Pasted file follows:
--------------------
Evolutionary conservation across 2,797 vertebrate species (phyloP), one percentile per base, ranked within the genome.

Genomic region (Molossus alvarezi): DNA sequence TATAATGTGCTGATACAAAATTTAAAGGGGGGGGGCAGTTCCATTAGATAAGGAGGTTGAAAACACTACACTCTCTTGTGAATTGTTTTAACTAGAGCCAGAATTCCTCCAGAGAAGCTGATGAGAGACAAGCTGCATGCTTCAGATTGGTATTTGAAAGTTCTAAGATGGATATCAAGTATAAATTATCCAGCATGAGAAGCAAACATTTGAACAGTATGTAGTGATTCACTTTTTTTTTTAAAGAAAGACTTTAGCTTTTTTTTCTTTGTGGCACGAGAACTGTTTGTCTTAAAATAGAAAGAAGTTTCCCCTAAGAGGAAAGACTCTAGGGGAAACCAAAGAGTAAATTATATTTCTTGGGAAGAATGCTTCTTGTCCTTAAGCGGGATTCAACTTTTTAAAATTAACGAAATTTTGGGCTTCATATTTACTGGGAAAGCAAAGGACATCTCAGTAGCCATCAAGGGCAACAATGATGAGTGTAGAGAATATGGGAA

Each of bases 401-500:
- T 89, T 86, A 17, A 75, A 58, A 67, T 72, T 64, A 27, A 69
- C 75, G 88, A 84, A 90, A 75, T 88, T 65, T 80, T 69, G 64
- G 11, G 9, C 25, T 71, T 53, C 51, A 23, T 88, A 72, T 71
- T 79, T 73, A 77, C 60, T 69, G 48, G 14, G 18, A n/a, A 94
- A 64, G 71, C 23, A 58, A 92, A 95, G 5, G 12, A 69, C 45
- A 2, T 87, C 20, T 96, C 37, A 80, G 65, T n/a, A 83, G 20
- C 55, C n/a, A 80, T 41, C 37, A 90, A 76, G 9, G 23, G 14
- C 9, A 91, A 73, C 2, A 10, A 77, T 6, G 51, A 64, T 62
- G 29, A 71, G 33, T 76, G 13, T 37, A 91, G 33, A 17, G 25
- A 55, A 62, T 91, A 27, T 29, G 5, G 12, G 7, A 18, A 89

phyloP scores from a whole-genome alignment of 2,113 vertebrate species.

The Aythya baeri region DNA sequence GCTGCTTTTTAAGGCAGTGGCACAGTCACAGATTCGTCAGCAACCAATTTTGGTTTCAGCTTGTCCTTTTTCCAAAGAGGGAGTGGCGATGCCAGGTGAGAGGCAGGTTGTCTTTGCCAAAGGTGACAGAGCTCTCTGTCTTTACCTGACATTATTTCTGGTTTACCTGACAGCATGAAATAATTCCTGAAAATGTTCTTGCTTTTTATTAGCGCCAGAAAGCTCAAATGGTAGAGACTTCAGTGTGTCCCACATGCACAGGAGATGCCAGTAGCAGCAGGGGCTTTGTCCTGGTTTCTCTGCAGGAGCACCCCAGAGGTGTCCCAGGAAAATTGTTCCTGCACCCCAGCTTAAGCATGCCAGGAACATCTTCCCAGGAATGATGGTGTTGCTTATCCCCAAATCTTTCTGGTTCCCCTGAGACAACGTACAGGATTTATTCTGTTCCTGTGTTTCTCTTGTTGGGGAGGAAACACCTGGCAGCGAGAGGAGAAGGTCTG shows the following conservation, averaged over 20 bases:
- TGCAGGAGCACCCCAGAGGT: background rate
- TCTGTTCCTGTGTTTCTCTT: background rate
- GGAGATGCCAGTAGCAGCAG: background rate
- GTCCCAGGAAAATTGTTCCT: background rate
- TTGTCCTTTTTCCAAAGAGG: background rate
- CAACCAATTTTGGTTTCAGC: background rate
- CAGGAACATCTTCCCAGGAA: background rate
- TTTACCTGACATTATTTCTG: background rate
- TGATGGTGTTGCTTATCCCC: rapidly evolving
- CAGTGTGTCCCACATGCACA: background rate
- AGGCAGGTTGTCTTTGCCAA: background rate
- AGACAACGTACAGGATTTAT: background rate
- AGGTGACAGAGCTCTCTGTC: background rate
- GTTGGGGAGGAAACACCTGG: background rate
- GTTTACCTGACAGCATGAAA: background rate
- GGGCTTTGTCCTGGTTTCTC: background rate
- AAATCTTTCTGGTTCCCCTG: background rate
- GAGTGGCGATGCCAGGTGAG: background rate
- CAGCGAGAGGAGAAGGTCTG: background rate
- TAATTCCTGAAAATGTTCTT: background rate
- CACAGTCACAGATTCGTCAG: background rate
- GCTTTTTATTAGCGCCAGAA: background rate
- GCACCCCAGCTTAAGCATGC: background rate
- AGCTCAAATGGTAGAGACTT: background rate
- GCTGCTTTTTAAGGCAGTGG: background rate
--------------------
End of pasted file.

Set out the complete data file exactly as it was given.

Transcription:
Evolutionary conservation across 2,797 vertebrate species (phyloP), one percentile per base, ranked within the genome.

Genomic region (Molossus alvarezi): DNA sequence TATAATGTGCTGATACAAAATTTAAAGGGGGGGGGCAGTTCCATTAGATAAGGAGGTTGAAAACACTACACTCTCTTGTGAATTGTTTTAACTAGAGCCAGAATTCCTCCAGAGAAGCTGATGAGAGACAAGCTGCATGCTTCAGATTGGTATTTGAAAGTTCTAAGATGGATATCAAGTATAAATTATCCAGCATGAGAAGCAAACATTTGAACAGTATGTAGTGATTCACTTTTTTTTTTAAAGAAAGACTTTAGCTTTTTTTTCTTTGTGGCACGAGAACTGTTTGTCTTAAAATAGAAAGAAGTTTCCCCTAAGAGGAAAGACTCTAGGGGAAACCAAAGAGTAAATTATATTTCTTGGGAAGAATGCTTCTTGTCCTTAAGCGGGATTCAACTTTTTAAAATTAACGAAATTTTGGGCTTCATATTTACTGGGAAAGCAAAGGACATCTCAGTAGCCATCAAGGGCAACAATGATGAGTGTAGAGAATATGGGAA

Each of bases 401-500:
- T 89, T 86, A 17, A 75, A 58, A 67, T 72, T 64, A 27, A 69
- C 75, G 88, A 84, A 90, A 75, T 88, T 65, T 80, T 69, G 64
- G 11, G 9, C 25, T 71, T 53, C 51, A 23, T 88, A 72, T 71
- T 79, T 73, A 77, C 60, T 69, G 48, G 14, G 18, A n/a, A 94
- A 64, G 71, C 23, A 58, A 92, A 95, G 5, G 12, A 69, C 45
- A 2, T 87, C 20, T 96, C 37, A 80, G 65, T n/a, A 83, G 20
- C 55, C n/a, A 80, T 41, C 37, A 90, A 76, G 9, G 23, G 14
- C 9, A 91, A 73, C 2, A 10, A 77, T 6, G 51, A 64, T 62
- G 29, A 71, G 33, T 76, G 13, T 37, A 91, G 33, A 17, G 25
- A 55, A 62, T 91, A 27, T 29, G 5, G 12, G 7, A 18, A 89

phyloP scores from a whole-genome alignment of 2,113 vertebrate species.

The Aythya baeri region DNA sequence GCTGCTTTTTAAGGCAGTGGCACAGTCACAGATTCGTCAGCAACCAATTTTGGTTTCAGCTTGTCCTTTTTCCAAAGAGGGAGTGGCGATGCCAGGTGAGAGGCAGGTTGTCTTTGCCAAAGGTGACAGAGCTCTCTGTCTTTACCTGACATTATTTCTGGTTTACCTGACAGCATGAAATAATTCCTGAAAATGTTCTTGCTTTTTATTAGCGCCAGAAAGCTCAAATGGTAGAGACTTCAGTGTGTCCCACATGCACAGGAGATGCCAGTAGCAGCAGGGGCTTTGTCCTGGTTTCTCTGCAGGAGCACCCCAGAGGTGTCCCAGGAAAATTGTTCCTGCACCCCAGCTTAAGCATGCCAGGAACATCTTCCCAGGAATGATGGTGTTGCTTATCCCCAAATCTTTCTGGTTCCCCTGAGACAACGTACAGGATTTATTCTGTTCCTGTGTTTCTCTTGTTGGGGAGGAAACACCTGGCAGCGAGAGGAGAAGGTCTG shows the following conservation, averaged over 20 bases:
- TGCAGGAGCACCCCAGAGGT: background rate
- TCTGTTCCTGTGTTTCTCTT: background rate
- GGAGATGCCAGTAGCAGCAG: background rate
- GTCCCAGGAAAATTGTTCCT: background rate
- TTGTCCTTTTTCCAAAGAGG: background rate
- CAACCAATTTTGGTTTCAGC: background rate
- CAGGAACATCTTCCCAGGAA: background rate
- TTTACCTGACATTATTTCTG: background rate
- TGATGGTGTTGCTTATCCCC: rapidly evolving
- CAGTGTGTCCCACATGCACA: background rate
- AGGCAGGTTGTCTTTGCCAA: background rate
- AGACAACGTACAGGATTTAT: background rate
- AGGTGACAGAGCTCTCTGTC: background rate
- GTTGGGGAGGAAACACCTGG: background rate
- GTTTACCTGACAGCATGAAA: background rate
- GGGCTTTGTCCTGGTTTCTC: background rate
- AAATCTTTCTGGTTCCCCTG: background rate
- GAGTGGCGATGCCAGGTGAG: background rate
- CAGCGAGAGGAGAAGGTCTG: background rate
- TAATTCCTGAAAATGTTCTT: background rate
- CACAGTCACAGATTCGTCAG: background rate
- GCTTTTTATTAGCGCCAGAA: background rate
- GCACCCCAGCTTAAGCATGC: background rate
- AGCTCAAATGGTAGAGACTT: background rate
- GCTGCTTTTTAAGGCAGTGG: background rate